South Africa finished third at the World Cup as they eased past Argentina.
A JP Pietersen try and Handre Pollard’s boot gave South Africa a 16-0 half-time lead before Nicolas Sanchez finally got the Pumas on the scoreboard.
But Eben Etzebeth’s try put the Boks out of sight and Juan Pablo Orlandi’s late reply was little consolation.
The only disappointment for the Boks was that Bryan Habana was unable to claim the all-time World Cup try scoring record on his own.
The 32-year-old winger came within inches of scoring in the first half, only to be denied by the fingertips of Argentina full-back Lucas Gonzalez Amorosino as they both chased a kick.
But with the record on his mind – he entered the game tied on 15 World Cup tries with New Zealand legend Jonah Lomu – he had a mixed game, and several spilled passes suggested it was not to be his night before he was taken off to a rapturous farewell from a packed Olympic Stadium with 15 minutes remaining.
Boks overpower Pumas
South Africa fielded a near first-choice XV and the power of their pack ultimately told in east London.
Argentina enjoyed the majority of the possession but they ran into an unbreachable wall, with giant lock Etzebeth adding a game-high 20 tackles to his try and fellow second row Victor Matfield – captaining the Boks in his last-ever Test – weighing in with 16 in his hour on the pitch.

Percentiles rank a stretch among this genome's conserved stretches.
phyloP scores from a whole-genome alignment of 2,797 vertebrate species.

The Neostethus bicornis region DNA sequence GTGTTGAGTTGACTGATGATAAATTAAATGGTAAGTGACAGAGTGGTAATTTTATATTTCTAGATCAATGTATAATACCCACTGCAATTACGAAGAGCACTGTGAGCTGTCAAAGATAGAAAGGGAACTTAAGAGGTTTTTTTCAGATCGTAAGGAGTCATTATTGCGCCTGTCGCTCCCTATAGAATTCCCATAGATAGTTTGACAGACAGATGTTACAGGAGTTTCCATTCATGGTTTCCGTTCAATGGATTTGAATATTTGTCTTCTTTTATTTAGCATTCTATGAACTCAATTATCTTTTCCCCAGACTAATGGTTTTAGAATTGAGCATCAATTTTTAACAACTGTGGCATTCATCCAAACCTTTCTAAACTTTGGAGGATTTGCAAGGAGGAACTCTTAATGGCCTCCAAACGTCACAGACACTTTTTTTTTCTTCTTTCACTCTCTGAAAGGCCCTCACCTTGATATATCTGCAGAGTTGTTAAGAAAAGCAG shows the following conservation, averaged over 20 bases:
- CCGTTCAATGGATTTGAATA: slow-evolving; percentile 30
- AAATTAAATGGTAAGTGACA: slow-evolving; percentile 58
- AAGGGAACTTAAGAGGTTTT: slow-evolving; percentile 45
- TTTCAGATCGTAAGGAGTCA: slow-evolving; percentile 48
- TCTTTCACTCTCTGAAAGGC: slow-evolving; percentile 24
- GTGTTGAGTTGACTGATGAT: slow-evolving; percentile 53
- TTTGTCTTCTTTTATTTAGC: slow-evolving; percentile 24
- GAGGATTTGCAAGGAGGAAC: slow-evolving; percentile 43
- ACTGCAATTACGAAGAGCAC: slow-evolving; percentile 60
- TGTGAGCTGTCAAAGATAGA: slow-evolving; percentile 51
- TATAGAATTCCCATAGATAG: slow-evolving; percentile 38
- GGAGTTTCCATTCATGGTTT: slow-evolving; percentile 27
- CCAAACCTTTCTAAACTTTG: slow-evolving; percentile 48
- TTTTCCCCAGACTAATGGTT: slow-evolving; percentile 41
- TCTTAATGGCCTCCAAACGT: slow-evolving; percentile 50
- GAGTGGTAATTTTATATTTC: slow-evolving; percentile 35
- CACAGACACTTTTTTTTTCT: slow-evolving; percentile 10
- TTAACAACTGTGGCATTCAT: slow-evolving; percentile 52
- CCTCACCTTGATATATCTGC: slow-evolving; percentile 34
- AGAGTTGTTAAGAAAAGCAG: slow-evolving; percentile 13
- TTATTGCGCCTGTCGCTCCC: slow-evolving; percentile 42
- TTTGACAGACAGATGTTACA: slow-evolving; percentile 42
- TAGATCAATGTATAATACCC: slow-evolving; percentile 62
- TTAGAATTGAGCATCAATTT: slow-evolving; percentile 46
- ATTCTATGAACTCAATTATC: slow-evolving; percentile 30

With open-side flanker Francois Louw winning a remarkable five turnovers on his own, to add to a dozen tackles, Argentina were never able to reproduce their attacking fizz from earlier in the tournament.
A game too far for Argentina?
The Pumas, seeking to match their third-place finish in 2007, made nine changes as a result of injury and exhaustion, and they were unable to match the sheer physicality of the Boks.
They enjoyed the better of both territory and possession but with their pack out-gunned up front, dangerous runners such as Santiago Cordero and Horacio Agulla were never given a sniff of the Springbok tryline.
They made an impressive 564 metres as a team with ball in hand but were forced to attack from deep and every time they approached the South Africa 22 a thumping tackle or classy steal saw them repelled.
Scrums won (lost)
Line-outs won (lost)
Rucks won (lost)
Kicks from hand
Tackles made (missed)
What they said
South Africa captain Victor Matfield, who is retiring from international rugby:
“We would loved to have played in the final tomorrow but unfortunately things didn’t go our way.
“We have a lot of respect for Argentina. A bronze medal is better than fourth place.
“I’m just so relieved we won the game. We’ll have a beer with Schalk Burger and the guys I’ve spent so much of my life with.”
Le Roux; Pietersen, Kriel, De Allende, Habana; Pollard, Pienaar; Mtawarira, B du Plessis, Malherbe; Etzebeth, Matfield; Louw, Burger, Vermeulen.
Lambie for Le Roux (64), Serfontein for Habana (67), Paige for Pienaar (77), Nyakane for Mtawarira (40), Strauss for B du Plessis (48), J du Plessis for Malherbe (60), de Jager for Matfield (62), Alberts for Burger (53).
Gonzalez Amorosino; Cordero, Moroni, De la Fuente, Agulla; Sanchez, Cubelli; Figallo, Montoya, Herrera; Alemanno, Lavanini; Ortega Desio, Fernandez Lobbe, Leguizamon.
Gonzalez Iglesias for de la Fuente (70), Socino for Agulla (58), Landajo for Cubelli (52), Noguera for Figallo (61), Garcia Botta for Montoya (77), Orlandi for Herrera (55), Petti Pagadizabal for Alemanno (47), Isa for Fernandez Lobbe (52).
John Lacey (Ireland).
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Article source: http://www.bbc.co.uk/sport/0/rugby-union/34662841